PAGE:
6. Skip this if you only want to hear about the heat treat So, the ring lord says that their carbon steel rings are 1062 carbon steel (mostly iron with .62% +- 0.05% carbon). Most 10xx series steels below 1095 have a fairly simple heat treat, but first take a moment to experiment a bit. When you heat up steel you get colors depending on how hot the steel was due to oxidation types. these are a reasonable way to judge how hot your steel got. If only the area directly around the weld is blue/washed out light gray I would consider it fine as it should retain much of its integrity. The higher temperature the steel gets, the more flexible, and soft the steel gets. However with temperatures in welding you run into a problem called "grain growth" which is farther into the science of steel than i'm gonna get, but makes the steel brittle. For knives/swords many other people (and I) use a 400 degree (F) temper, but this is fairly brittle for armor. TLR website does not state what temperature they temper to and only give us a KSI rating. You may not get the majority of the steel hotter than TLR tempers, but thats a lot of "if". However, as a steel geek I digress, back to the heat treat. Actual heat treatment info For heat treating 1062 you are going to need two important things. A home heat treating setup, or the phone number of a company or person who does. I would recommend doing some research into local companies that might be able to heat treat for you, but if you are like me and unwilling to pay someone else to do it you can make a heat treat setup yourself. For heat treating 1062 you will need to get the whole piece up to around 1475 degrees (F) and hold it at that temperature for ~5 minutes at minimum. You can hold it at that temperature for up to ~15 minutes, but thats more up to what you feel like doing that day. Once it has gotten to that point you will remove it from the heat and quench in it in lukewarm water until it has stopped boiling the water. After this it will be glass hard and can shatter if you drop it on the ground. I would then put it in the oven at 600 degrees (F) for an hour, then let it cool. That should give you armor hardness, but flexible enough not to shatter if dropped Obligatory warnings! With anything involving lots of fire, this is dangerous. This is very dangerous. I have been heat treating things for multiple years, but still burn myself every once in a while. you also do not want to be known as that one dude who burned down their block trying to make a cool chainmaille project. Almost any heat treat will be risky. Even with a fairly simple steel, and a fairly thick piece (rings), and a disregard for how perfectly straight your piece has to be coming out of quench, there is still a chance it will go wrong. There is a chance some of the rings might crack, or shatter, or warp so badly that you have to remove them and put a new ring in. There is also the chance that nothing will happen. Any number of things can make it so that your piece will not harden at all. A way to check would be take a metal file and scrape it along the rings after quench. If the file skates as if it were on glass, then the steel is hard and super brittle until you temper it in the oven. There is a chance that you will decarburize the outer layer of the rings and then end up with a thousandth of an inch around every ring that is soft. This means you will have a scratch prone exterior that will eventually wear away leaving hard steel below it (you can remove this yourself though various methods like putting it in a barrel of sand a shaking it a ton) There is also a reasonable chance I might be wrong about parts of this. I have never heat treated chainmaille before. I heat treat the things that chainmaille is supposed to stop. I might be off about the temper temperature which is thankfully a fixable mistake, but do not take what I have said in totality I am just one of the simple voices of the internet (albeit one specialized in this). Do your own research too!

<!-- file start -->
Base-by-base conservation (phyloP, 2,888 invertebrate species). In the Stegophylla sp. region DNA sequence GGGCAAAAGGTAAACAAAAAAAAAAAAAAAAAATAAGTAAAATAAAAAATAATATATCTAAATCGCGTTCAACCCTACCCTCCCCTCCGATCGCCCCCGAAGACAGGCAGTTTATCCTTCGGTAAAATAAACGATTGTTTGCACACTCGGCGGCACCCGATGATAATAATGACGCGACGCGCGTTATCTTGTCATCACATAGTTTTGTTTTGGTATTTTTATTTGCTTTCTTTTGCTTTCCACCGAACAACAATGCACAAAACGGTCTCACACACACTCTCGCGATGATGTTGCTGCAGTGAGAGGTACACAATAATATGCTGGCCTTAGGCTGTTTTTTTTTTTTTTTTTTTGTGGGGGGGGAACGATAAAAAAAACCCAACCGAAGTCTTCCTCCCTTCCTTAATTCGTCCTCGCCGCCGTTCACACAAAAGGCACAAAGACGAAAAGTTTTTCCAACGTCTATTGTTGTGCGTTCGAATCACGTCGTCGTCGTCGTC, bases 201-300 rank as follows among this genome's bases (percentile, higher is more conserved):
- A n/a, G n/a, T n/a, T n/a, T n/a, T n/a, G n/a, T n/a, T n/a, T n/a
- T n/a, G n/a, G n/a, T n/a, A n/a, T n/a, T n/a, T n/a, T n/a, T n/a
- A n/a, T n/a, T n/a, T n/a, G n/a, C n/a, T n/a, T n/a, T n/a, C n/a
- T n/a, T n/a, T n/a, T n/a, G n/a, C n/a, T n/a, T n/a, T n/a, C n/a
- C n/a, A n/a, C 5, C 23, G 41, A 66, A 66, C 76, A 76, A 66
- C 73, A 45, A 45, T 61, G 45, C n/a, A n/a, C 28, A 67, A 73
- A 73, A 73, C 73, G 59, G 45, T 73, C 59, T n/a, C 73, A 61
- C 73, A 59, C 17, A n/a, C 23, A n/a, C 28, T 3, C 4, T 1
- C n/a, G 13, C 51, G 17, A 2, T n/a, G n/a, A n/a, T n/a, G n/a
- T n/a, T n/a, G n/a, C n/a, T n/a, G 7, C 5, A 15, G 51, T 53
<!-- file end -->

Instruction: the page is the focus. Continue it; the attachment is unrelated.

7. The_other_jeremy

    ScaleMail Question

    Hello fellow maille people! Been a lurker here for a while and finally decided to make an account to ask a few questions about making a vest. First off my materials. I am using large carbon steel scales, and 5/16 stainless steel butted rings. I went with the butted rings as split rings were taking too long and causing too much frustration (chainmaille is supposed to be fun). I am using one of the wonderful scale tutorials that I found on this site, but still have a few questions. I am using the reinforced pattern that has an extra ring which makes it European 4 in 1 however using this extra ring is slowing down my progress a lot. I was wondering if it is feasible to add the extra rings later after I make the sheets of scale. I did a little experiment trying it and had very little luck with my needle nosed pliers (Ringlord brand), but since you all know much more than me I wanted to know what your thoughts were. Additionally I wanted to thank all of you for the detailed info I've found on all the other posts!